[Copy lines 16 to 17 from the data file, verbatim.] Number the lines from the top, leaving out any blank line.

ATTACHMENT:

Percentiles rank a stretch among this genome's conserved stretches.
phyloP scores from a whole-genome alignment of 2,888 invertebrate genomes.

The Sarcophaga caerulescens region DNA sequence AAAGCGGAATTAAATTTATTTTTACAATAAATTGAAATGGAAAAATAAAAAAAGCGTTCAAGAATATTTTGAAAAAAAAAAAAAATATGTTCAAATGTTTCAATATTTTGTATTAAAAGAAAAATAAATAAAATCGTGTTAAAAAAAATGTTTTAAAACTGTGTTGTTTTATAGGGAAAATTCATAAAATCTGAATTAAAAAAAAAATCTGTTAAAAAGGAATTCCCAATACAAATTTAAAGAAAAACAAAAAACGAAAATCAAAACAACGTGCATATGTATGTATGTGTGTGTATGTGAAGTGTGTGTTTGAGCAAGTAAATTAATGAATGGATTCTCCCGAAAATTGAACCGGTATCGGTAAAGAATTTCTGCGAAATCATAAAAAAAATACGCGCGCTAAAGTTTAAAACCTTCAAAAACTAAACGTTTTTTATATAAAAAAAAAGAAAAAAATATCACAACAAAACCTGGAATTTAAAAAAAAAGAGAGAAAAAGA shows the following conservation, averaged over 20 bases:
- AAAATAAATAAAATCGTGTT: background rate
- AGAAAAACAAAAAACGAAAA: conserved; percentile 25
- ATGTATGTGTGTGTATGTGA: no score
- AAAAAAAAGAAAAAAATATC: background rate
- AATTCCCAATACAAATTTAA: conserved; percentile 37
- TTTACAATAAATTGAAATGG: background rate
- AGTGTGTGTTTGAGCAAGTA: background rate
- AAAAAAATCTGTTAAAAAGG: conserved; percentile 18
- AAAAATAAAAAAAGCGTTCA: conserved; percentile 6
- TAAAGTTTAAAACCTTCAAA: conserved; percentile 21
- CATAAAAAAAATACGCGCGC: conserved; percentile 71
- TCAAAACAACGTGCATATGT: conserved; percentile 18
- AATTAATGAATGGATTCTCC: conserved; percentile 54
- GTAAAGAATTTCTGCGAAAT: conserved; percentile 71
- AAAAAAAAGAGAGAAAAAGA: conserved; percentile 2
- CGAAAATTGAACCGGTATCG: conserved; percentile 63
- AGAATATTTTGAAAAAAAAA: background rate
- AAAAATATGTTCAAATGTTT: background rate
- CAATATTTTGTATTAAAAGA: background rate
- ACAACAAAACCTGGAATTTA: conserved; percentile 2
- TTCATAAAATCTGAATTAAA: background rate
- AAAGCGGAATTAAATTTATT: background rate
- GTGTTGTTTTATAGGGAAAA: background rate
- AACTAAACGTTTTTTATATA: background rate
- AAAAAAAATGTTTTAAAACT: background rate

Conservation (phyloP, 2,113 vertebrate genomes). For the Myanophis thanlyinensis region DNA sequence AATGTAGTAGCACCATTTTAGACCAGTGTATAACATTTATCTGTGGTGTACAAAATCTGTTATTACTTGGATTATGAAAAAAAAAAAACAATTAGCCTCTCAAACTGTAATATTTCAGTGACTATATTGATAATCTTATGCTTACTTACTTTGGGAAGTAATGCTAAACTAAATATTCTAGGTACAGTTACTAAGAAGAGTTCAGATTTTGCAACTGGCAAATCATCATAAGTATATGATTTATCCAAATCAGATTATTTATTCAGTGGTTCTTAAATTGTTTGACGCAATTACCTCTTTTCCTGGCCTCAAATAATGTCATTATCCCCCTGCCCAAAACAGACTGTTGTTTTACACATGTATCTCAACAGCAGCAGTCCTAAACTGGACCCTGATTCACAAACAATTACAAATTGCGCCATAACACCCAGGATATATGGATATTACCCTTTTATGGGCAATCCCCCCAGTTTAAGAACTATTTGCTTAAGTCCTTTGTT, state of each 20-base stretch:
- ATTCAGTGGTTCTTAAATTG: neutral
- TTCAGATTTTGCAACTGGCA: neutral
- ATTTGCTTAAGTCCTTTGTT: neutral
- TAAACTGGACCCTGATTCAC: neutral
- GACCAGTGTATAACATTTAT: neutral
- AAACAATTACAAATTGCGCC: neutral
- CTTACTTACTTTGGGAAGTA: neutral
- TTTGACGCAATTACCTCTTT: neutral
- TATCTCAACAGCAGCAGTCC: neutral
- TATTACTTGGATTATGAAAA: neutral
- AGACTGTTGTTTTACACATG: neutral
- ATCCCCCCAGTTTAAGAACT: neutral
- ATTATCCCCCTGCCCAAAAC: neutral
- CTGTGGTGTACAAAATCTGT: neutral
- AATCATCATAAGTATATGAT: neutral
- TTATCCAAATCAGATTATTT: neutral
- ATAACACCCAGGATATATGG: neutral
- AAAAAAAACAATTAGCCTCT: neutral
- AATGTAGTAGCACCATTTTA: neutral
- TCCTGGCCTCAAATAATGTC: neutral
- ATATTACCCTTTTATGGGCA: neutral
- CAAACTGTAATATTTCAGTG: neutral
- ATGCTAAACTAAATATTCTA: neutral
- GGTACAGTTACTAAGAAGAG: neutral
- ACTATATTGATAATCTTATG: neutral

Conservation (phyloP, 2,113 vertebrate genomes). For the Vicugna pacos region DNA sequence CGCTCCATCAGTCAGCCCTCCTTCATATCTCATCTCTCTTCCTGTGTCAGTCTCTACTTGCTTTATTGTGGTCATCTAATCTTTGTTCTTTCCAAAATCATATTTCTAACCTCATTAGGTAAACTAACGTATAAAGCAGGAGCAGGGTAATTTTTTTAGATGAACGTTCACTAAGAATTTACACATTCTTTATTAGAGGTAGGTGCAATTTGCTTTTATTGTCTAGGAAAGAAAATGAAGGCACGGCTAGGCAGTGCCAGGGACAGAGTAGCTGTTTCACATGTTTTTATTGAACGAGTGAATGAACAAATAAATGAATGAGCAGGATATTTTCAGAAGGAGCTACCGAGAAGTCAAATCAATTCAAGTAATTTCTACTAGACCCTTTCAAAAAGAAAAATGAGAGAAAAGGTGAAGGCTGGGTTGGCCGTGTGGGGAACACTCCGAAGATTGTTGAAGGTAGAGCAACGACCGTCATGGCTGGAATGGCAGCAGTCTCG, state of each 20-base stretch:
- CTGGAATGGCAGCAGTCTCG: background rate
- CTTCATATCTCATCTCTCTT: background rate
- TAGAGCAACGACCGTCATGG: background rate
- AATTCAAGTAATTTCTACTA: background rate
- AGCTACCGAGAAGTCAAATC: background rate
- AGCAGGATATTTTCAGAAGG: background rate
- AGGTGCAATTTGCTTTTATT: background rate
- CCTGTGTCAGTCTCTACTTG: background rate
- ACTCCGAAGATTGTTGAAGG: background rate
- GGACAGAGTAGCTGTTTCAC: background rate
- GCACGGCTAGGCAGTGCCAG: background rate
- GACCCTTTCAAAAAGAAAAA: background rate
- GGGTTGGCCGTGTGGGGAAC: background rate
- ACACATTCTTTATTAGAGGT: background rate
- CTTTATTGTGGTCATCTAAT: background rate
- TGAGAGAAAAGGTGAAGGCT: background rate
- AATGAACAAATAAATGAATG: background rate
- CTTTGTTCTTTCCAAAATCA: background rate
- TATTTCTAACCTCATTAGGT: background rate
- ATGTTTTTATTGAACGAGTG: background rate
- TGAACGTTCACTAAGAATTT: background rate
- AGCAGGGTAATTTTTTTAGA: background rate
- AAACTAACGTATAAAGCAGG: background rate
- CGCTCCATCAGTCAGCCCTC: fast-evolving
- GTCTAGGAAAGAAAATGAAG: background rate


- AATTAATGAATGGATTCTCC: conserved; percentile 54
- GTAAAGAATTTCTGCGAAAT: conserved; percentile 71